The late Bob Goodfader, who owned Sidewalk Café and Small World Book Store with his wife Mary, and partners planned to build “Ocean Front Arcade,” a 29,522-square foot building at 1501 Ocean Front Walk that would use the arcade concept and include retail, restaurants and residential units. It was intended to replace an expanse of asphalt and hark back to the St. Marks Hotel, which was originally at that location and torn down in the 1960s.

“About the time we received our approvals, the economy took a dive and construction costs went way up,” says Sidewalk Enterprise CEO Steve Heumann. “After we had a cost estimator study the plans and give us a final cost estimate, and considering the new economic environment, we had to make the hard decision not to go forward; the project just wasn’t economically viable.”

The first proposal for the late artist Robert Graham’s “Venetian Vision” at 67 Windward Ave. called for replacing the historic colonnades. A model of the faÁade with redesigned capitals and columns then appeared along with information that project and demolition permits had been approved. This caused great concern to the Venice Historical Society.

In short, the Venice Arcades, Columns and Capitals at 67—71 Windward Ave. were declared by the Cultural Heritage Commission as a Los Angeles Historic-Cultural Monument in 1991. But the decision did not affect Graham’s project, because the originals were destroyed and, instead, replaced with an overhang.

The Venice Historical Society received a City of Los Angeles Community Beautification Grant to start on the restoration of the remaining columns. Historical society president Jill Prestup recalls that during a meeting with renowned author Ray Bradbury, “he blurted out ‘I love Venice. I want to help restore the columns’” and offered to make an initial contribution. Since this will be an ongoing project, it was decided to hold a fundraiser to allow more columns to be restored.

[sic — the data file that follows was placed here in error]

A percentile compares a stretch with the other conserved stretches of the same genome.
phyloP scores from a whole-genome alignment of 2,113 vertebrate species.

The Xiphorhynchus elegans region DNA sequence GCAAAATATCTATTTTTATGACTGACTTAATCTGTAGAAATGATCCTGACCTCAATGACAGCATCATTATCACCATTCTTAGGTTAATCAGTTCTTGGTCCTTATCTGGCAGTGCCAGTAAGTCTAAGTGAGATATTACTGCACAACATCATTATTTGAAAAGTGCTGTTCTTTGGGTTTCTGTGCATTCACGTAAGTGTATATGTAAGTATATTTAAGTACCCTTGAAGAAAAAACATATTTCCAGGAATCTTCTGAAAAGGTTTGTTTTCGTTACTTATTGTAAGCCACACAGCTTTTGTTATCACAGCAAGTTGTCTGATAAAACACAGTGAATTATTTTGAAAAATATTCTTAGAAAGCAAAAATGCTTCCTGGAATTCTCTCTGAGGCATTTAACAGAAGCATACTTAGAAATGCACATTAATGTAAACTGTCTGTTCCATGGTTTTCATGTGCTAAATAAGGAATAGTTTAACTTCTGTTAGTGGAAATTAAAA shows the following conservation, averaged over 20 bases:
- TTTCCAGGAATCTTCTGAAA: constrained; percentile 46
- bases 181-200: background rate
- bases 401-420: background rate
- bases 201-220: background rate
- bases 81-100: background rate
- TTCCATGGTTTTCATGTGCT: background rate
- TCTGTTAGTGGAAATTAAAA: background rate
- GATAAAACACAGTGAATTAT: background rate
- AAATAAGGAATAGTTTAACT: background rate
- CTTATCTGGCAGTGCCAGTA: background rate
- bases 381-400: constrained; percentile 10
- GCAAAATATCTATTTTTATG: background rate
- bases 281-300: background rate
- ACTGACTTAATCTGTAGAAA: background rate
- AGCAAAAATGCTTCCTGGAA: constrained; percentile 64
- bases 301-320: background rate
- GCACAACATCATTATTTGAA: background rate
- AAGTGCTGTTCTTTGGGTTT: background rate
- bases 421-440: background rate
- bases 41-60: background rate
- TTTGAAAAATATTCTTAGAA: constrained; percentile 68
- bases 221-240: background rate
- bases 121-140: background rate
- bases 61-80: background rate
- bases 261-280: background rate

It is evident in Bradbury’s comments that Venice is still special to him.

“I lived in Venice for a good many years, starting when I was 21, and wandered down to the main section with all those wonderful arches on my way to buy supplies for my typewriter; this was back in the days when I had only sold one or two short stories,” he says.

“I loved the look of Venice and loved living there and felt that someday they’d clean up the canals and re-paint the houses. Somewhere along the line the wonderful arches were torn down and destroyed. It killed my soul because along with everybody else I’d seen the wonderful Orson Wells film ‘Touch of Evil,’ which used Venice as the background.

“I truly want to restore the look of Venice to the way it was when I was a young man. I hope that everyone in Venice will show up at the event and provide the support that we need to make Venice just as beautiful as it was in days long gone.”

The Venice Historical Society and Bradbury, who will attend the event, have scheduled the Ray Bradbury Adopt-a-Colonnade Restoration Project at 7 p.m. Friday, July 31st at the Electric Lodge, 1416 Electric Ave., Venice. Episodes from the 1985 Ray Bradbury Theater will be shown and champagne along with desserts will be served. To pay for admission online, Information, (310) 967-5170.